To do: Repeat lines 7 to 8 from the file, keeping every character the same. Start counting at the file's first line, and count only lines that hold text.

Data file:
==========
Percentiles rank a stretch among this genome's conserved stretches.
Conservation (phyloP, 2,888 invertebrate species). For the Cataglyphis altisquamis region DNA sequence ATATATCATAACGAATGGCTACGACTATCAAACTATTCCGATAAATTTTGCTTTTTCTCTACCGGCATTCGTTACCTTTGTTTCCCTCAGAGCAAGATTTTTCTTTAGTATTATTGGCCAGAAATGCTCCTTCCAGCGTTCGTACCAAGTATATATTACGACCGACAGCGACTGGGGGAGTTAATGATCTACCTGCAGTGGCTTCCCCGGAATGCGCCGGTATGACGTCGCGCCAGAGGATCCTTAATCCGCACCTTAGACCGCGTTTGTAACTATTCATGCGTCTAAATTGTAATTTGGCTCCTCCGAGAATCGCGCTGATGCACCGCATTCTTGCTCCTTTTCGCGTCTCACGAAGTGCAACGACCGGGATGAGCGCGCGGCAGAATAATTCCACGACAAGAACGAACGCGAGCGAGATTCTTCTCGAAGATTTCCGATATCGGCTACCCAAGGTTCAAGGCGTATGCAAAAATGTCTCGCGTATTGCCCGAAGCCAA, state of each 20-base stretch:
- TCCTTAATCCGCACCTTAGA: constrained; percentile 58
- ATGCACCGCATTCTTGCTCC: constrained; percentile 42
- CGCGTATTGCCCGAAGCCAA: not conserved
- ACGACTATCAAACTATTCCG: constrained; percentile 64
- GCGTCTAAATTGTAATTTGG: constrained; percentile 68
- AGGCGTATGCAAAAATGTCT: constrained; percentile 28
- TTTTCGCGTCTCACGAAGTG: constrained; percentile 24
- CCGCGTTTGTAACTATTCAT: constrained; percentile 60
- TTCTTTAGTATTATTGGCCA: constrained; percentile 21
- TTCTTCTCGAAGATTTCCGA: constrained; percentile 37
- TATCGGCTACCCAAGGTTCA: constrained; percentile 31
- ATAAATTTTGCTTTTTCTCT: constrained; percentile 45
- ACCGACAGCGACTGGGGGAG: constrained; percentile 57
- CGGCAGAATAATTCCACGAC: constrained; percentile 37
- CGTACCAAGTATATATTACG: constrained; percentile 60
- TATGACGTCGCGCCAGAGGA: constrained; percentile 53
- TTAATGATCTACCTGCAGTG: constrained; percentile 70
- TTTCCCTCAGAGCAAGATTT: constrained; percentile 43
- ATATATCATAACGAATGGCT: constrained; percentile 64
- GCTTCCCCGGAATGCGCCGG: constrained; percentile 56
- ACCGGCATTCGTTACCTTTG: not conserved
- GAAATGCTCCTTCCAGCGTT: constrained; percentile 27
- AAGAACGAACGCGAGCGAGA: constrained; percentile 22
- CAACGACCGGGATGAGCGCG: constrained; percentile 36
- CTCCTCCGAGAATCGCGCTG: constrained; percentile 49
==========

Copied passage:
- GCGTCTAAATTGTAATTTGG: constrained; percentile 68
- AGGCGTATGCAAAAATGTCT: constrained; percentile 28